When Kelowna’s Christi Capozzi wrapped up her CIS hockey career after four years with the UBC Thunderbirds last spring, she assumed her hockey life would be continuing but in more of a recreational manner.
The captain of the T-Birds, Capozzi had a great Canadian university career, capping it off by being named Team MVP last season and winning gold with Team Canada at the World University Games, before graduating from UBC with a Bachelor of Kinesiology.
But just as she was ready to hang up the competitive skates, an e-mail arrived from a coach in the Swedish Women’s Pro League and before long the Kelowna native was signing her first professional contact and flying to Sweden to continue her hockey career.
“I was a little tentative at first but it was such an amazing opportunity that I couldn’t turn it down,” said Capozzi via e-mail from Gothenburg, Sweden, a city of over 500,000 residents on the west coast of Sweden and home to Capozzi’s new team Goteborg HC. “It was a surprise to me. I was ready to hang up the skates and start my ‘for fun-beer league’ career. I always expected I would continue playing because hockey has been such a big and amazing part of my life for so long, but I never imagined it would be in Sweden.”
Capozzi, 23, has been in Sweden since the beginning of September, practicing with Goteborg HC and last weekend she played in her first games as her team earned a win and a tie. A defenceman used to the North American game, Capozzi found herself struggling to get used to the new game.
“There were definitely some adjustments I had to make in our first real game,” she said. “I ran into some penalty trouble trying to figure out what the referees do and don’t call. But things are going really well. The girls have all been super welcoming and friendly and almost everyone here speaks English so the transition has been very smooth.”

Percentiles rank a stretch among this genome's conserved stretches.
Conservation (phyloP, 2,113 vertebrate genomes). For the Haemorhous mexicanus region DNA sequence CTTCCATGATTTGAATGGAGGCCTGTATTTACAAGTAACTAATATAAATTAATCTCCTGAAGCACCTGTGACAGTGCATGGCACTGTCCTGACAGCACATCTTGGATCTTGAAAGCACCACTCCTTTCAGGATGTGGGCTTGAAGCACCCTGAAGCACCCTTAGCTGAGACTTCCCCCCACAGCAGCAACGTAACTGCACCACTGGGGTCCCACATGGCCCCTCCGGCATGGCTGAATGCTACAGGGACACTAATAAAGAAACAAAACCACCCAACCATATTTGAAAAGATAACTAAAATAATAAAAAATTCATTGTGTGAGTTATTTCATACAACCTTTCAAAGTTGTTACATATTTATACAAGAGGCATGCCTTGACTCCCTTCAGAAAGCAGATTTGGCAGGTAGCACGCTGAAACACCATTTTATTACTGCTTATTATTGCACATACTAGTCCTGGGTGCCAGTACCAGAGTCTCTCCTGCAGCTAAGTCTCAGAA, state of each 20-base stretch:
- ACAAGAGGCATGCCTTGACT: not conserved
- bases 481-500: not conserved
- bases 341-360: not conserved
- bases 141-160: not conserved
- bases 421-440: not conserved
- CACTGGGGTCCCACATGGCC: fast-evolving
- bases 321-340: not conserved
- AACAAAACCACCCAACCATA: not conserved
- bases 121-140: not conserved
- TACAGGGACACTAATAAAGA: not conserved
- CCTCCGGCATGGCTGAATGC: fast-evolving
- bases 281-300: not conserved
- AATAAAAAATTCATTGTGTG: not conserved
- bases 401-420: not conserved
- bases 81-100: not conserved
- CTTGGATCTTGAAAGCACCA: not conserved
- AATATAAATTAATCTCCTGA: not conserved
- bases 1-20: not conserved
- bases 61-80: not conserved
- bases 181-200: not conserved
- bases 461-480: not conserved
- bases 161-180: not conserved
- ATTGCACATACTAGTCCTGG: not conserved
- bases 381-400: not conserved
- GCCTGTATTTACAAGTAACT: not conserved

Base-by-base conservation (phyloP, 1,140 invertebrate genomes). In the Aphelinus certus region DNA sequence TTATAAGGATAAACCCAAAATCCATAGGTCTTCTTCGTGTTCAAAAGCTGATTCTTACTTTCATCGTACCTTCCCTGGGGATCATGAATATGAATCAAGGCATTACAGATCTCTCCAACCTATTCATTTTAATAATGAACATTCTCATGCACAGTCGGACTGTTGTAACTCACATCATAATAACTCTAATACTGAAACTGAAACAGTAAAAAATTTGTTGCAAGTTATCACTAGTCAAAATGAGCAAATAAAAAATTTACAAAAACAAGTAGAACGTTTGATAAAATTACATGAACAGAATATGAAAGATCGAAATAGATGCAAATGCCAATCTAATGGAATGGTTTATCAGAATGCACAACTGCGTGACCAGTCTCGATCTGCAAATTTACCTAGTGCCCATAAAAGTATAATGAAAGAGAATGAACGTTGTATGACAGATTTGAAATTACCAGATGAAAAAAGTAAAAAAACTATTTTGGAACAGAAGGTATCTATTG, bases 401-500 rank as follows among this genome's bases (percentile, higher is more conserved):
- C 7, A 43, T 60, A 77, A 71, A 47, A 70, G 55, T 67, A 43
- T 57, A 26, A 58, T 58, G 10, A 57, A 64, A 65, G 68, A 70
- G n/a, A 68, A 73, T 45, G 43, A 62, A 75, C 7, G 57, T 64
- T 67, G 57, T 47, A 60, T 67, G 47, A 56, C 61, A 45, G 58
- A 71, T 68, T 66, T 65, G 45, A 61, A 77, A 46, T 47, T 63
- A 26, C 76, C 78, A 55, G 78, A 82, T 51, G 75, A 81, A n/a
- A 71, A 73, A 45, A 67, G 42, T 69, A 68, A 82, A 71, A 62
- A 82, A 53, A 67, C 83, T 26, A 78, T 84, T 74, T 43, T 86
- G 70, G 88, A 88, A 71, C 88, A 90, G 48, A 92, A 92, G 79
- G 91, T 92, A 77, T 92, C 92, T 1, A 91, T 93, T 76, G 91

Capozzi is one of three North American players on Goteborg HC and she will soon move into an apartment in downtown Gothenburg with the other import players. She says the city is much like Vancouver as it’s a coastal mecca but there have been many differences to get used to, both off and on the ice.
“Practices are different than back home,” she said. “There isn’t the same yelling and high tempo that I am used to but it has been very interesting to experience a different style of coaching and practicing. Gothenburg is really similar to Vancouver which is nice. It’s right on the coast with water and bridges everywhere.”
Beyond this year Capozzi isn’t sure what her hockey future will hold. She says she doesn’t have expectations and is trying to keep an open mind and have the best experience she can. And she credits her family for supporting her decision to leave Canada for Swedish women’s pro hockey.
“I’m very thankful for the opportunity and it’s really exciting,” she said. “I owe a lot to my parents. I remember when I was trying to decide if it was right for me. They told me that I have the rest of my life to work and that a fun, exciting and challenging opportunity like this doesn’t come along every day.”